September 16, 2022 | OPINION | By Maggie Mixer

Last Wednesday, a recruiter named Alex presented an overview of his organization’s job opportunities to about 30 Colorado College students. He discussed the long hours, solid pay, and exemplary retirement plan. He emphasized how important it was for him, as a recruiter, to be honest. It was a normal presentation – besides the joke about how we didn’t know his real name.

Alex is a CIA recruiter. He described the CIA’s mission, saying, “really, all we do is collect information.” Apparently, Block-Plan-trained liberal arts students like us are perfect candidates for analyzing that information and preparing briefings. Alex told us to “think about the mission in terms of preventing war, not just for the United States, but for the world.” The CIA defends the nation. It protects human rights and democracy. It doesn’t work domestically. It’s not like the movies. You’ll either work at a desk in DC or you’ll work overseas, meeting with people betraying their countries to pass on information. This is what Alex said.

What, then, was the CIA doing in Iran in the 1950s, when it toppled Iran’s elected leader?

How about when the CIA, lobbied by a U.S. banana company, brought down the Guatemalan government in 1954 and funded the 30-year civil war that followed, culminating in the genocide of 200,000 indigenous Maya people?

Why was it, when successive presidential administrations poured billions of U.S. taxpayer dollars into installing and supporting dictatorships across Latin America, that the CIA was their chosen tool? Why was it the CIA’s job to arm and train the militaries of those dictators, while they disappeared, tortured, and slaughtered civilians? All this happened while most of our parents were in school, in the 1970s and 80s.

Why, during the War on Terror, have CIA officers so often worked with the U.S. military on the front lines? What was the CIA doing running ‘black sites’ from Abu Ghraib to Poland, where they brutally, pointlessly tortured suspected terrorists?

Why did the CIA help design a surveillance program that the NYPD used against Muslim Americans?

It’s clear that, since its founding in 1947, the CIA’s purpose has never been simply to “collect information.” For 75 years, presidents have turned to the CIA to exert U.S. ambitions at home and abroad, ruining millions of innocent lives. Has the CIA really made the world safer? More stable?

After hearing Alex’s pitch, I spoke with the Director of the Career Center, Megan Nicklaus, about why such an organization is (and has been for years) recruiting on CC’s campus. She explained that the Career Center’s mission is to provide opportunities, so that students can explore their interests. Students wanted to learn about working for the CIA, so they hosted Alex. Why would CC censor an organization of interest? If they did, why not censor other potentially problematic employers too, like, Goldman Sachs, for example? The director’s position was very reasonable; I was honestly considering not writing this article at all.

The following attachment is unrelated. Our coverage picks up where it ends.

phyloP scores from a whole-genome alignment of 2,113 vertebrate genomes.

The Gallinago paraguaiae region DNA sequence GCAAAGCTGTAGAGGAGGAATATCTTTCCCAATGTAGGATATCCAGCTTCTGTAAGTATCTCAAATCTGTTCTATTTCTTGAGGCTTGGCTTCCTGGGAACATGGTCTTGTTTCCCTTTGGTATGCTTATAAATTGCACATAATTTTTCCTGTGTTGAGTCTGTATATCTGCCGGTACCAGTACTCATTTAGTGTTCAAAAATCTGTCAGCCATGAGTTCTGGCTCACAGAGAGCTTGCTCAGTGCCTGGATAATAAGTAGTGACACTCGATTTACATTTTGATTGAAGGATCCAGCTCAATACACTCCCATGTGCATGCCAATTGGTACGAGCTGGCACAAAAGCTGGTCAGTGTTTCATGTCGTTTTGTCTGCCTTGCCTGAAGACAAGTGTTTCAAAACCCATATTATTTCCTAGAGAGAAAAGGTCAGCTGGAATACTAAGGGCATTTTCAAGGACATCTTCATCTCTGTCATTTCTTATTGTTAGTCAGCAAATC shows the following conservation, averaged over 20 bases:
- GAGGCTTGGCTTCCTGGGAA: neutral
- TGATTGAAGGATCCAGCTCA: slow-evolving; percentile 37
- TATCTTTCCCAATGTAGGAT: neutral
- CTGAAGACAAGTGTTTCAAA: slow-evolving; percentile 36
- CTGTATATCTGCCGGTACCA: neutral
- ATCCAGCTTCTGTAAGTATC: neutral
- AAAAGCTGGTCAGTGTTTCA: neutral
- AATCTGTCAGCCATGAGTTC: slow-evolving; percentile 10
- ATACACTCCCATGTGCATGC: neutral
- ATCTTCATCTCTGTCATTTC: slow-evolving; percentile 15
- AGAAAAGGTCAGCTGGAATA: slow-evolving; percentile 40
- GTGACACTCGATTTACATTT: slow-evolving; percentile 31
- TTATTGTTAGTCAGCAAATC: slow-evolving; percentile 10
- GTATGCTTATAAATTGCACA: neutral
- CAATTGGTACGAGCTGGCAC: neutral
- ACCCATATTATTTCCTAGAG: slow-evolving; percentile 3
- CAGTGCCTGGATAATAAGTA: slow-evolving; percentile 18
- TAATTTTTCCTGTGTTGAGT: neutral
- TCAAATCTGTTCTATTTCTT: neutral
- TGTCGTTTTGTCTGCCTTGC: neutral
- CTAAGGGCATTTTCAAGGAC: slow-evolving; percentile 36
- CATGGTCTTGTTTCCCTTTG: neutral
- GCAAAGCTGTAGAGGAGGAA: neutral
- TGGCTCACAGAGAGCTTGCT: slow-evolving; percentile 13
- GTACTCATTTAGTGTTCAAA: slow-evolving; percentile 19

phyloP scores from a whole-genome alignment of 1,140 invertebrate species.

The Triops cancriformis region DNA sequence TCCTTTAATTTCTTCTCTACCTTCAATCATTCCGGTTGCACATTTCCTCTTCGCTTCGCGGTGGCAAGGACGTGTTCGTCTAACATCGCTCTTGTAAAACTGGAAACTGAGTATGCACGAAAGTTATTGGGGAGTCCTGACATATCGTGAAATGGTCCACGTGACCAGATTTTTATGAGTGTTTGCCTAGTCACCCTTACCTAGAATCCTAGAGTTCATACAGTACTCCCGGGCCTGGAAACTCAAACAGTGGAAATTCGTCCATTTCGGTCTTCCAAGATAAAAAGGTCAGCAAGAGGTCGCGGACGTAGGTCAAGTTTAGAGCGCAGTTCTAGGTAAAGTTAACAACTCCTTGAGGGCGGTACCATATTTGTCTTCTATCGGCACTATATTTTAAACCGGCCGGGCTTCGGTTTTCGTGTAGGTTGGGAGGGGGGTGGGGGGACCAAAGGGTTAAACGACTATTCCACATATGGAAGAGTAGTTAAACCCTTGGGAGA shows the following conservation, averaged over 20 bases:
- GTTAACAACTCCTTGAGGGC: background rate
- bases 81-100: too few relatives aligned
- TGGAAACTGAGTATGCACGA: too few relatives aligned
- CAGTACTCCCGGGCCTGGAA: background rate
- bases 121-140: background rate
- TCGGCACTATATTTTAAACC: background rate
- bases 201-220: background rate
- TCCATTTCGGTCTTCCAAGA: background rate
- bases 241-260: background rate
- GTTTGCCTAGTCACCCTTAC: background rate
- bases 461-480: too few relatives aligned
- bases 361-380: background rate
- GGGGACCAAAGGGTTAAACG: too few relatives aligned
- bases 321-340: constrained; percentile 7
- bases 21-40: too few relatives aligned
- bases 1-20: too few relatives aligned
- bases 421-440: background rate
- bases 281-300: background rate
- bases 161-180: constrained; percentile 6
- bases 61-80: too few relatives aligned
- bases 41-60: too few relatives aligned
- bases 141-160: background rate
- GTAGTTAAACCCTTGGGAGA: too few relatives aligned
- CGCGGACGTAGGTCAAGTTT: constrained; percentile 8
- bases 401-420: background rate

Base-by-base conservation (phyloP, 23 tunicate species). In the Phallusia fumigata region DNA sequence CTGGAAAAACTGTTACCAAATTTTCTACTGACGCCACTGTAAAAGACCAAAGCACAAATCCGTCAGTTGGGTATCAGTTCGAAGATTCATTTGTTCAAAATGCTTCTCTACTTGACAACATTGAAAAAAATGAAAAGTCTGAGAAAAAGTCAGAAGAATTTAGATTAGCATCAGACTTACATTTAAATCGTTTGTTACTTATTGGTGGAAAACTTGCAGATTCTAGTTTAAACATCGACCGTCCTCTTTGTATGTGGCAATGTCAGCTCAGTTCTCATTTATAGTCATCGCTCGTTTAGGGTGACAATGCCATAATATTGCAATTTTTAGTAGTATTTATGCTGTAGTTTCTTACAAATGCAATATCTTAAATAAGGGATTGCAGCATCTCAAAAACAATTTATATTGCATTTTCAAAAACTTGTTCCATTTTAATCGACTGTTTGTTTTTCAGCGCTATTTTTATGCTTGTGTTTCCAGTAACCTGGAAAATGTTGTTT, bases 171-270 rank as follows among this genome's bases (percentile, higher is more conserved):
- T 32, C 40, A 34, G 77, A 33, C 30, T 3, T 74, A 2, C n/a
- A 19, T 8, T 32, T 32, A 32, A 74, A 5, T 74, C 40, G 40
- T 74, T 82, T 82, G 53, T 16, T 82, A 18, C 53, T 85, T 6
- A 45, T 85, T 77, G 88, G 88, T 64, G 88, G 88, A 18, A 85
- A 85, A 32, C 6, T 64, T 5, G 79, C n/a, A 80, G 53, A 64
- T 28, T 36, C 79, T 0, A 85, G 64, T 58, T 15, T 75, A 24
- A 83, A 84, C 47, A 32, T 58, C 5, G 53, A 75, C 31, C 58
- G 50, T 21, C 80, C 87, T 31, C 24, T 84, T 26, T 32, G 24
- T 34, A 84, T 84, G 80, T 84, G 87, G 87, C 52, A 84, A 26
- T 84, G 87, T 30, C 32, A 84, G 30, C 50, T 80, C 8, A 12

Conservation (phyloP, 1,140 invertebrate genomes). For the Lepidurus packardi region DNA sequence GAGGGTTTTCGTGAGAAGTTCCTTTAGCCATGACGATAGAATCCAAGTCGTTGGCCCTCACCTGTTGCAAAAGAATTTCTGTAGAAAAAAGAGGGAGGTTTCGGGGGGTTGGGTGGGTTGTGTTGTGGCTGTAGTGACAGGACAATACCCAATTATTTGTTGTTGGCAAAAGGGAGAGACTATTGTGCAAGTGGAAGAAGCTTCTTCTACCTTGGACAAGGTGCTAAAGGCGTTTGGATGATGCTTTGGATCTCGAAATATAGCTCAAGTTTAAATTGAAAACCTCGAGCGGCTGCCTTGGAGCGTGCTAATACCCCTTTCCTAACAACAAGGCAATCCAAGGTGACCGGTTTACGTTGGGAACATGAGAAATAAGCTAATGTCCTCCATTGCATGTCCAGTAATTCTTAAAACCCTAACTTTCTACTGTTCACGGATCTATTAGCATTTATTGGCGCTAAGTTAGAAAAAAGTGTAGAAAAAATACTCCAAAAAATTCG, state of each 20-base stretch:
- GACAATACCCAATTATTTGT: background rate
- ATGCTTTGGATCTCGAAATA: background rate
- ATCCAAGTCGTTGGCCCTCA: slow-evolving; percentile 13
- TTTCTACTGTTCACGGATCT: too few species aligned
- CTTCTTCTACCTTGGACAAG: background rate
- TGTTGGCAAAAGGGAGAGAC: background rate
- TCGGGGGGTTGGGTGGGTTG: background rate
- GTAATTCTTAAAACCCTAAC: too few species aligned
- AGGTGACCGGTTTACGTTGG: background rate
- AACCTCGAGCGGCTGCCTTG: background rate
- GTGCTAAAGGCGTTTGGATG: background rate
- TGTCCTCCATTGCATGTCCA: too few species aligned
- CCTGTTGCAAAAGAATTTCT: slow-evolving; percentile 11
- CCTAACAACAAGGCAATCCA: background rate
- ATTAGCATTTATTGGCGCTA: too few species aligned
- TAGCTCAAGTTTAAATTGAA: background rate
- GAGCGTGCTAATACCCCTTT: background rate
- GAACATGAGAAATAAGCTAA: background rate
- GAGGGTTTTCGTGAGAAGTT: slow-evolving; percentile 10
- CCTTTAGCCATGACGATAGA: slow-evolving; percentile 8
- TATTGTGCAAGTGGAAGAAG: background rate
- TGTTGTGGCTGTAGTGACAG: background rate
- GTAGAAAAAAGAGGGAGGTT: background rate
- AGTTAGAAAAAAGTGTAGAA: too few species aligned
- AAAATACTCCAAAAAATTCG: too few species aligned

I had one final question though: had any visiting employers ever done anything that could endanger their welcome on campus?

Nicklaus replied that, while there have been no ‘egregious’ problems, they’ve had conversations with employers about using inclusive language. She once corrected a man after he referred to his adult colleagues as ‘girls’ instead of ‘women’ during his presentation. She said that she “could imagine” an employer not being invited back if they “were not in line with CC’s anti-racism platform.”

So you can’t call an adult a girl. We’ll put in some gender-neutral bathrooms. Everyone needs training on how to be ‘anti-racist.’

You can, however, recruit for an organization that surveils and extorts and tortures and murders – one that has helped destabilize entire regions of the world. You can lie, openly, in front of 30 students and say that all you do is protect this fine country by ensuring that elected policy makers are well-informed.

Alex and Nicklaus both said that it is CC students’ responsibility to think critically about who they want to work for. They’re correct. Not hosting the CIA wouldn’t stop interested CC students from deciding they want to apply. There are arguments to be made about how the crimes listed above are not all the CIA does: the US needs an intelligence agency, even if we don’t like some of their conduct. Those things are the fault of the political leaders, not the ones holding the guns, the blood money, the drone controls. (It’s about who gives the orders – familiar argument, right?)

I don’t know what CC should do next time the CIA or the FBI or DHS or Goldman Sachs asks to come to campus. Nicklaus is correct that censorship is tricky. I don’t think, however, that that is what matters here. As far as I know, very, very few CC students go on to become CIA officers or FBI agents.

What’s far more important is how this situation has revealed CC’s cognitive dissonance on anti-racism. Inclusive language is important – so is representation and equal access and rainbow stickers. If those aren’t paired, however, with some very difficult conversations and meaningful, reconstructive institutional reform, then all CC will succeed in creating is a politely spoken generation of leaders to help the U.S. into more of the same calamities.

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